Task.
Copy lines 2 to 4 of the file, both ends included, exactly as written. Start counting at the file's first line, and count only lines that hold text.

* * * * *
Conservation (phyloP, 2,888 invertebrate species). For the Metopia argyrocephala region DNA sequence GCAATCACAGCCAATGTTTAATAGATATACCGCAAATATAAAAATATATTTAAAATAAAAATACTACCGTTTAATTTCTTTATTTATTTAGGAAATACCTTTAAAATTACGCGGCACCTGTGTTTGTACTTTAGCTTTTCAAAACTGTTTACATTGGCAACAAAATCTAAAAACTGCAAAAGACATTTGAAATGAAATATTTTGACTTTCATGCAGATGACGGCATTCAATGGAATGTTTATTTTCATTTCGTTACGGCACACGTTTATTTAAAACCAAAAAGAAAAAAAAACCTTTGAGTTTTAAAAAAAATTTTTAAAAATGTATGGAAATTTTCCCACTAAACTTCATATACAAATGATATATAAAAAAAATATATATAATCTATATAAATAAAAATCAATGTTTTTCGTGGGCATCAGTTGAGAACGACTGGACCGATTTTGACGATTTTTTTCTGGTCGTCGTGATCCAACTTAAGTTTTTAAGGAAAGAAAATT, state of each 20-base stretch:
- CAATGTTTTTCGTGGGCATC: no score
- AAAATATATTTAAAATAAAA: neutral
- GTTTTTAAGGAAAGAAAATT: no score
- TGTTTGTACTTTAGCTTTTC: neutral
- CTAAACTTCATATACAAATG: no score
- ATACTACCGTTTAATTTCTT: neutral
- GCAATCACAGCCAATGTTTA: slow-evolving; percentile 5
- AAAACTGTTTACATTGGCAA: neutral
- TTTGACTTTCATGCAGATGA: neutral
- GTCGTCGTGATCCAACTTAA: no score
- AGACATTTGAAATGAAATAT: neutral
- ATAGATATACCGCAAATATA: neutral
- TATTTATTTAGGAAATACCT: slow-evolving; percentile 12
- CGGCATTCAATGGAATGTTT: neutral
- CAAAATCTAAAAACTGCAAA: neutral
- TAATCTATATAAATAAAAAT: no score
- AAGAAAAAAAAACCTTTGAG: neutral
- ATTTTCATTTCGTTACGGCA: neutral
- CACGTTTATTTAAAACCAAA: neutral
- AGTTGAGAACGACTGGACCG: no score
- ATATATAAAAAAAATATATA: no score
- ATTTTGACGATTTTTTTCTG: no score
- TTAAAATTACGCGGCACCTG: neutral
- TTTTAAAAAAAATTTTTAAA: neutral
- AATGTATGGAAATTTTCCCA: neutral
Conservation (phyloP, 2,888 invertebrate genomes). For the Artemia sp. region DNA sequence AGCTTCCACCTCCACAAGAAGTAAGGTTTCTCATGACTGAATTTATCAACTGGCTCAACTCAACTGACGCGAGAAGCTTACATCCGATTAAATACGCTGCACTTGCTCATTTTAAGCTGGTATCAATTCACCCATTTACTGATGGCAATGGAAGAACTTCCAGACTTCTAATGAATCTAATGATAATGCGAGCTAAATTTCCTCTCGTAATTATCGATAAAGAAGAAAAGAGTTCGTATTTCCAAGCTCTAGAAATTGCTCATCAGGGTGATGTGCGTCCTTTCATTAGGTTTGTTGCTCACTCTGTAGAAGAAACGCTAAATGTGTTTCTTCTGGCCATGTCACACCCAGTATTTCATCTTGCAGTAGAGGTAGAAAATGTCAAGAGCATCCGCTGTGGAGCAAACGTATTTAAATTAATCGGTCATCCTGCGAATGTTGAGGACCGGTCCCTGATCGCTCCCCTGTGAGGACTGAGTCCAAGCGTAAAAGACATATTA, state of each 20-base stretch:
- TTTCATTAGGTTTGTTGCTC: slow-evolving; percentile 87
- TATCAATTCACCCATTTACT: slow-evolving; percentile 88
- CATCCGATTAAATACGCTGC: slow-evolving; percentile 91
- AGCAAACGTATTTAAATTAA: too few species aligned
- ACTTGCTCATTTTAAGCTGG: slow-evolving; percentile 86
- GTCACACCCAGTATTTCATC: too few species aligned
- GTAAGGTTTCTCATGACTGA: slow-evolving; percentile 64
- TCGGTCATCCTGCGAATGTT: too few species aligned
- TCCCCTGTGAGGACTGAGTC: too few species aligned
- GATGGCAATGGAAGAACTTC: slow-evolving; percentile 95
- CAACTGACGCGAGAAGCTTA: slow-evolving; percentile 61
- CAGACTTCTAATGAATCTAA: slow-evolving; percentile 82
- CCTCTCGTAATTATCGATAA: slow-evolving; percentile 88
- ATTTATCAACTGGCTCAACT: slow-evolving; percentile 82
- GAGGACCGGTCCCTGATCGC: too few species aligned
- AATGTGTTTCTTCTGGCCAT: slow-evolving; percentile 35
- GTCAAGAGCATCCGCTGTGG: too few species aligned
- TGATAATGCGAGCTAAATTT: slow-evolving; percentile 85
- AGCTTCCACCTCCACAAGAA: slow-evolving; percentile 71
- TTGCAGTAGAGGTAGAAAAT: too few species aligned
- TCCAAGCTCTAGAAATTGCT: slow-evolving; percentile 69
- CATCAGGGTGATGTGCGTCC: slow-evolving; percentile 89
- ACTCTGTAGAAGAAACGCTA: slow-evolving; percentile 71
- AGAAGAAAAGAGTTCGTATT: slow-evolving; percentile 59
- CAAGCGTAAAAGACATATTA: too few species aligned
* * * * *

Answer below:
- CAATGTTTTTCGTGGGCATC: no score
- AAAATATATTTAAAATAAAA: neutral
- GTTTTTAAGGAAAGAAAATT: no score